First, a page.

By Atika Aliyah
Sanaa Lathan gives a raw and riveting performance in the Netflix original movie, Nappily Ever After as Violet Jones. The film is centered on a black woman’s quest and inward journey for self-love. The audience is most certainty in for a bumpy ride as they go along with Violet, peeling back the many layers that make up a black woman.
Based on the introduction, this movie may seem like the perfect chick flick melodrama, where the successful woman gets the perfect man. However when Sanaa’s Violet receives a tiny Chihuahua, instead of the marriage proposal she had everyone expecting. The movie stops becoming a love story based on a man and a woman, into a love story about falling in love with oneself.
There is quite a bit to unpack in this film, but all the messages are delivered and imbedded in a way that is both impressionable and relatable. Violet’s image obsessed mother Pauletta, played by Lynn Whitfield. Gives life to the stigma that black women and girls’ hair must acclimatize to European standards of beauty, in order to be considered attractive. Even if this means having your mother come to your house in the middle of the night while your man is sleeping. To put a flat iron to your head, that sizzles with ever pass. Causing not only damage to your hair but also underlying psychological damage, just for you to return back to bed before he wakes. Giving the illusion that the first thing he sees in the morning is what he thinks is perfection.
A bit extreme, but an actual representation of the lengths woman go in the black community, by sacrificing and manipulating themselves to maintain someone else’s standard of beauty. This film gives women of color the opportunity to look in the mirror and start embracing their true authentic selves. It took Violet multiple identity changes before the clippers came, where she was able to finally start stepping out of the box that she and other woman like herself, had been placed in for so many years. Violet experimented with different hair colors, lengths, and styles, and with everyone she adapted a new persona.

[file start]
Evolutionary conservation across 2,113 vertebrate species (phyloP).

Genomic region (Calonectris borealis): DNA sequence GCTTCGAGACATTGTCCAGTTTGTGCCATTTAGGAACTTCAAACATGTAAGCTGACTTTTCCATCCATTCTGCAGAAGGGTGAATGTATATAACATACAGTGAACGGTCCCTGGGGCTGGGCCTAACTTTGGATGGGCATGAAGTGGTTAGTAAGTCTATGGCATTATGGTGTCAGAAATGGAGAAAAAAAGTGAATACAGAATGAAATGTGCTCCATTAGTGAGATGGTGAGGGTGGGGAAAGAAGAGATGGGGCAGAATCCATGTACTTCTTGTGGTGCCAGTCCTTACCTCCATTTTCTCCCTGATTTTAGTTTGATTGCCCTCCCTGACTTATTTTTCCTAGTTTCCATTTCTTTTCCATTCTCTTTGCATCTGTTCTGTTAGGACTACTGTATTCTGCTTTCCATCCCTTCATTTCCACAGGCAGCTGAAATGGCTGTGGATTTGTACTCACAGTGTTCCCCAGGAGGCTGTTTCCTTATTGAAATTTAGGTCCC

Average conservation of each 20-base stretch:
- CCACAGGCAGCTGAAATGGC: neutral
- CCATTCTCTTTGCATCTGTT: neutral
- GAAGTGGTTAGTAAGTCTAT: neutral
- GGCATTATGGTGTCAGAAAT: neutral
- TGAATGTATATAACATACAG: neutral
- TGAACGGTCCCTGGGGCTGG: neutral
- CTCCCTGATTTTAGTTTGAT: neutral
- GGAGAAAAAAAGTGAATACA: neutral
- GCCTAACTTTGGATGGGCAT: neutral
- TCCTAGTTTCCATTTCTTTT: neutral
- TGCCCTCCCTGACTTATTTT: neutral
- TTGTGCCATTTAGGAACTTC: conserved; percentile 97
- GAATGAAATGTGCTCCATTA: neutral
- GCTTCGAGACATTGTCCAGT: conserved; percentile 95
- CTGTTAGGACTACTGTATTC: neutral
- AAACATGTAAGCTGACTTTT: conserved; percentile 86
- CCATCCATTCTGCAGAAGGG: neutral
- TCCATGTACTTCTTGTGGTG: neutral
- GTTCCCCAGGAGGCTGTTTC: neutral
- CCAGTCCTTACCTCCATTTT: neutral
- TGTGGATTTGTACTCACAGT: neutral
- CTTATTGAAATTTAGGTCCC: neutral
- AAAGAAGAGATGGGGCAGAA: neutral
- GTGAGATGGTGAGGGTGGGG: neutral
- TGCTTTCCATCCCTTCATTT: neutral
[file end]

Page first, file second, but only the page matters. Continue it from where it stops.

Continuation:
When the time came for the big chop Sanaa Lathan opted out of utilizing a bald wig cap and took the plunge for real. In an interview with CNN Entertainment, Lathan stated that she was in a place where she was ready to do the big chop. Lathan went on to tell CNN about her role, “It came in my life at a time I was kind of rethinking beliefs and desires, and actually my hair was a big part of that,” she said. “I felt like it was definitely the stronger choice, it was committing to all she (Violet) was going through.”
The transformation that developed on screen was empowering and emotional. Violet begins mentoring the young black daughter of the single father. That owns the hair salon where her natural hair journey began to take root. Through Violet and young Zoe’s relationship, you can see the same challenges that Violet faced as a little black girl, coming of age in a society that constantly puts an emphasis on appearances. This particular kinship on screen makes this a perfect film to sit down and watch with adolescent black and brown girls. It could positively impact their outlook and ideas of the meaning of beauty.
Nappily Ever After unifies women of color by paying homage to the natural hair movement that continues to grown day by day. In the movie we have a women re writing her own narrative, while we also have woman and girls all over the world that have the courage to do the same. There is a strong connection between hair and identity in the black community and we take pride in our roots, literally. The film is liberating and affirming; yet it is important to understand that this is not a call only to black women, but a call to all genders and ethnicities. To begin defining themselves on their own terms, and re defining this thing called beauty to be all-inclusive and unconventional.